Introverts socially distancing with others might feel an additional layer of stress, even before the first virtual happy hour invitation, Rutledge notes. “Staying at home with others places a burden on introverts because they are not wired for full-time interaction,” she wrote in an email.
Saxena doesn’t think of herself as particularly introverted. She had a tendency to overschedule herself when there were open restaurants to go to after work. But after sitting down one day to schedule another Zoom happy hour, and seeing that she’d filled the next four nights of her calendar with virtual social gatherings, she realized she wasn’t really getting much out of video chats. She needed a break.
“I feel like an asshole for feeling this way. I love my friends. I like talking to them,” she says. And worse, she knows that these video hangouts have become a lifeline for others in a crisis: “It feels like every interaction is a matter of everyone’s mental health hinging on this thing. You don’t want to let anyone down.”
Everything feels like a meeting
Video chat has become the go-to substitute for many people’s discarded social lives, the place where they can see the most of the people they can no longer be with. Zoom, FaceTime, and Google Hangouts are easy to use. But they have a way of making everything feel like a meeting. At a happy hour of 10 people in a bar, you can settle into a side conversation, step away for fresh air, or listen to a conversation while nursing your drink.
Virtual happy hours eliminate that extra space, and do not “necessarily allow for time, reflection, and processing,” Jennifer Grygiel, an assistant professor of communications at Syracuse, told me in an email. “It doesn’t really allow for those pauses in conversation that you might experience on walks with friends.”
Stacy, who works for an ed-tech company near Albany, knows how that feels. She used to meet friends a few times a week to play Dungeons & Dragons. (Like Tarek, Stacy asked to be identified by her first name only.) Now, those physical games have moved online, through the same laptop camera that provides a portal to all her work meetings. The game is still fun, but it’s hard to relax. The video sessions have lag times; people speak over each other or not at all.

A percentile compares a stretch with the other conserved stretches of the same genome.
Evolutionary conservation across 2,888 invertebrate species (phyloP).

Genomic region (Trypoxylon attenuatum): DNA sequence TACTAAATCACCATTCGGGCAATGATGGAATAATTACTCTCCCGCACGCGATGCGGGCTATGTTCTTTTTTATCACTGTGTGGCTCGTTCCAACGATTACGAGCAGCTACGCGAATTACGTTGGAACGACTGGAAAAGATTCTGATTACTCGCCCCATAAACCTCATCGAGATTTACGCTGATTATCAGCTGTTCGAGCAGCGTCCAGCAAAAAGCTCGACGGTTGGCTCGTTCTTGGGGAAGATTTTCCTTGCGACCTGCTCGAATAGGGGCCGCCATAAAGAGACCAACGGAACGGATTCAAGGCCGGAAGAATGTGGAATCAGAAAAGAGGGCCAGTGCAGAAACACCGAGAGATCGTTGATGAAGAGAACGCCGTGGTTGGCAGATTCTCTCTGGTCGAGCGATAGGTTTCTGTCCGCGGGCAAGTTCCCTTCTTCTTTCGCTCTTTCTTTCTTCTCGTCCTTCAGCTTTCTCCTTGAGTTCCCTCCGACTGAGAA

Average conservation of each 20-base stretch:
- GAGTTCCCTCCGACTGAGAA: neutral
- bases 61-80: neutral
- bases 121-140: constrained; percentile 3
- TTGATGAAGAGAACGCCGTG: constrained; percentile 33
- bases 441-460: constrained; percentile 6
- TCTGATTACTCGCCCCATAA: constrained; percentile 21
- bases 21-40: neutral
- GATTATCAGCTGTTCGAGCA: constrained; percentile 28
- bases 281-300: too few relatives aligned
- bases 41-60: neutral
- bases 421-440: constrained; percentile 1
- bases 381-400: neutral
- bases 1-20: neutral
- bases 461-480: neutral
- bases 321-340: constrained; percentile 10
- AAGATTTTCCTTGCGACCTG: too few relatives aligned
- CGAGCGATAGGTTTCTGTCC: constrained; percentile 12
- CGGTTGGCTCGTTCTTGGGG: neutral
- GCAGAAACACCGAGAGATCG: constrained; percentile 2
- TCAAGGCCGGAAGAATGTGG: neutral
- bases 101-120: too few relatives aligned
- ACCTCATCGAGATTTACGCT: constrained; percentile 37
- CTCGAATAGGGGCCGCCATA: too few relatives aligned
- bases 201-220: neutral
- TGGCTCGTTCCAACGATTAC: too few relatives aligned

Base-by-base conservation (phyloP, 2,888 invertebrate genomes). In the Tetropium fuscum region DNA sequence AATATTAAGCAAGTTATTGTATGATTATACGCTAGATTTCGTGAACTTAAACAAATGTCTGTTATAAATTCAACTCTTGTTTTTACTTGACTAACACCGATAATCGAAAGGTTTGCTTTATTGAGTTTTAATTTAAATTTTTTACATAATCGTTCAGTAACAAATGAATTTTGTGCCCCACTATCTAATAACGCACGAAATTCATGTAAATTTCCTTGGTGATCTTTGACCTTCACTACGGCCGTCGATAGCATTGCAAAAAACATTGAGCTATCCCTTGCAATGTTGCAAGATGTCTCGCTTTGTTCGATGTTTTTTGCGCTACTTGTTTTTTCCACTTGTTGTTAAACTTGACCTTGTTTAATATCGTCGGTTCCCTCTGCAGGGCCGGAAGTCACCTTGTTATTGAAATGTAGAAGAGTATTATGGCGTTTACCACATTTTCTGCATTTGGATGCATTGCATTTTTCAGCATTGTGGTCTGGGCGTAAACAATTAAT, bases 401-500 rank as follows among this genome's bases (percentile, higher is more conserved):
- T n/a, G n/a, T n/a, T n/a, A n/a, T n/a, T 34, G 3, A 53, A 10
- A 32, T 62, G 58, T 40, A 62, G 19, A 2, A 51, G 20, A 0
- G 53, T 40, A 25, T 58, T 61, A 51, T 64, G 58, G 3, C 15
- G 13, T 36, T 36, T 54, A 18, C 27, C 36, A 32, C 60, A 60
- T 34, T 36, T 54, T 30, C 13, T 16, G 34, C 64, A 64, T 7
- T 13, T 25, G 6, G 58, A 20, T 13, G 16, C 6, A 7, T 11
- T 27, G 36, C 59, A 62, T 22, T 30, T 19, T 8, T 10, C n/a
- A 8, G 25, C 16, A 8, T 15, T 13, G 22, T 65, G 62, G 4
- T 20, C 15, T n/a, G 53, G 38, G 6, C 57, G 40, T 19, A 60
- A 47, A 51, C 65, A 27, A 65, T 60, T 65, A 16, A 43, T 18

“We can’t necessarily read body language,” Stacy says. “So there’s people who will start to talk over each other, and then nobody talks. Just that tiny aspect of not being able to understand and watch other people’s body language, that minute lag.”
“We don’t have a ‘normal’ for Zoom when it’s used just as a conversation,” says Rutledge. “We have a ‘meetings’ mental model which suggests meetings are scheduled, they last for a while, and you look reasonable and have your camera on.”
Video chats, phone calls, and game nights won’t replace a hug or a shared meal. But there are, at least, ways to make the tools work a little better for those who feel drained.
Tarek learned that turning off the ability to view himself on camera during Zoom lectures helped him feel less as though every video chat was an interview. Rutledge suggests eliminating the video altogether: “In phone calls, you don’t feel any length constraints—it might be long or short—and you can walk around, do other stuff, and are not being observed,” she said. And set time limits, she says: “It’s okay to hang up.”
For others, structuring the calls might help. “People may try cooking while Zooming, or playing simple games, to allow for more natural pauses in chatter,” says Grygiel. “Folks may also consider going back to writing longer-form email to each other.”
But Grygiel cautioned against going back even further to letter writing: not everyone is privileged enough to stay at home all day and wonder how to best stay in touch with their friends online. As some manage Zoom social engagements and Instagram and sourdough starters, other people have to be out there delivering those letters.